This category recognizes leaders from a wide range of sectors who have demonstrated the power to advance their industries, workplace equality and civic engagement in our region.
The leaders profiled in the following pages were nominated by their peers at work and in the community and showcase the diversity of talent in our market. The leadership shown by the individuals profiled here is setting an example to shape a better future for our region.
METHODOLOGY: The honorees did not pay to be included. Their profiles were drawn from nomination materials. This list features only individuals for whom nominations were submitted and accepted after a review by our editorial team. To qualify for the list, nominees must be employed at companies in the Boulder Valley and Northern Colorado.
To nominate for future Notables, please visit events.bizwest.com/notables.
Years in industry: 20
“Sebastian [Africano] is the backbone of our organization and is taking Trees, Water and People to a whole new level. Sebastian is a compassionate, strong and wise leader that gives us motivation to strive and excel every single day when we come to work at TWP,” said office manager Noelani Salas.
“He deserves this more than anyone I know because he’s helped expand programs to help minorities in under-developed communities have a cleaner source of energy to cook with. For example, one program focuses on delivering clean stoves to communities in central America that are in need of a cleaner cooking appliance. He also has helped facilitate reforestation programs here in the U.S. Sebastian has developed and is continuing to grow long lasting relationships with indigenous communities across the United States and groups in Central America as well to change lives for the better.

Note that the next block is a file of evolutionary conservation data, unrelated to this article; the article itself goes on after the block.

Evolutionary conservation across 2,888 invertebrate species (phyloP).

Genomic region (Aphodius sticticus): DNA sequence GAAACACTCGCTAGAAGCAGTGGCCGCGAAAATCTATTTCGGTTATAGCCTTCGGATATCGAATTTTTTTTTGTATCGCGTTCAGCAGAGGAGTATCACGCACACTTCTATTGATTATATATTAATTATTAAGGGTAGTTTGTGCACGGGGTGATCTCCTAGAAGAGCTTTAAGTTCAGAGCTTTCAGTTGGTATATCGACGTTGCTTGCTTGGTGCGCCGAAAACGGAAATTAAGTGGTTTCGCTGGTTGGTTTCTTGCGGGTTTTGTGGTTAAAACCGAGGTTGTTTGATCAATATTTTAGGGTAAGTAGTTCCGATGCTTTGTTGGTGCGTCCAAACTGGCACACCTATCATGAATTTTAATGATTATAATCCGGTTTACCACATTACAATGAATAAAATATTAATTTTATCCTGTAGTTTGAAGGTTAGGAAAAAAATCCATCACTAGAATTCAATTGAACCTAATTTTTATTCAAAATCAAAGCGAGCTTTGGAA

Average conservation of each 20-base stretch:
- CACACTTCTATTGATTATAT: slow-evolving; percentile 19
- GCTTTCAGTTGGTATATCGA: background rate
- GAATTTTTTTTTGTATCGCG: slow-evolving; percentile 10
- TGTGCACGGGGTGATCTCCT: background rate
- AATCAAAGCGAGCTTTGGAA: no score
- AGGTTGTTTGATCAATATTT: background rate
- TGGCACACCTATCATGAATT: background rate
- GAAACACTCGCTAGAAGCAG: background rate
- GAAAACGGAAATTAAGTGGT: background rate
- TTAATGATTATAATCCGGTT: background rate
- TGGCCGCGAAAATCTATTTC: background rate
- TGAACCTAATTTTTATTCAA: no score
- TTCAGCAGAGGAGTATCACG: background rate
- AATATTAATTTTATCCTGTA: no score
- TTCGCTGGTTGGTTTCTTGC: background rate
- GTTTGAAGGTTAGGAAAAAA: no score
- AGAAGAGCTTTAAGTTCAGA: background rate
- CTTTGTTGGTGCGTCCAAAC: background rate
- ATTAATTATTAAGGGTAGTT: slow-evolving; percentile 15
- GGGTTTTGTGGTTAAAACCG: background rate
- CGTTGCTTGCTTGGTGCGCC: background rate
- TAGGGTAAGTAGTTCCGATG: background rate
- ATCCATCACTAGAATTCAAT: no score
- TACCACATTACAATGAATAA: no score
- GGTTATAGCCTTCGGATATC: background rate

“His hard work ethic is contagious as he keeps us working hard so we can also follow in his footsteps to make a better tomorrow for the planet and people.”
Years in industry: 20
“Betty Aragon-Mitotes is a vocal advocate for the Fort Collins Hispanic community, founder of local nonprofit Mujeres de Colores and co-founder of Museo de las Tres Colonias, an adobe home-turned-museum that highlights working conditions in the area’s sugar beet industry and Hispanic life in 20th century Fort Collins,” said Jessica Thrasher, education and outreach manager at the Colorado Stormwater Center.
“She produced the 2016 documentary ‘Fort Collins, Choice City. For Whom?’ about racism in Fort Collins and gentrification in its historically Hispanic neighborhoods. Her latest documentary, ‘Hispanic community voices: COVID-19,’ will be screened over Zoom on Jan. 23.”
Aragon-Mitotes led the campaign to get a memorial sculpture in honor of Hispanic and Mexican sugar beet workers approved for the city’s Sugar Beet Park, which opened near Tres Colonias’ Andersonville and Alta Vista neighborhoods in 2019. She also leads the Backpack program getting children ready for school every August by providing free school supplies and backpacks. And she leads the Posadas event, part of the Mexican Christmas tradition. Posadas usually starts with a traditional reenactment of Mary and Joseph walking through the streets seeking shelter ahead of the birth of Jesus, but due to COVID-19 restrictions, the event consisted of an outdoor distribution of toys, coats, blankets, grocery gift cards and food baskets to area families. “In 2021, she organized two distribution events and served more than 200 families. She is such an important advocate in our community and an amazing leader.”
Dr. Albert Bimper
Assistant vice president of Academic Affairs
Years in industry: 10
College, university: Colorado State University, Purdue University, University of Texas – Austin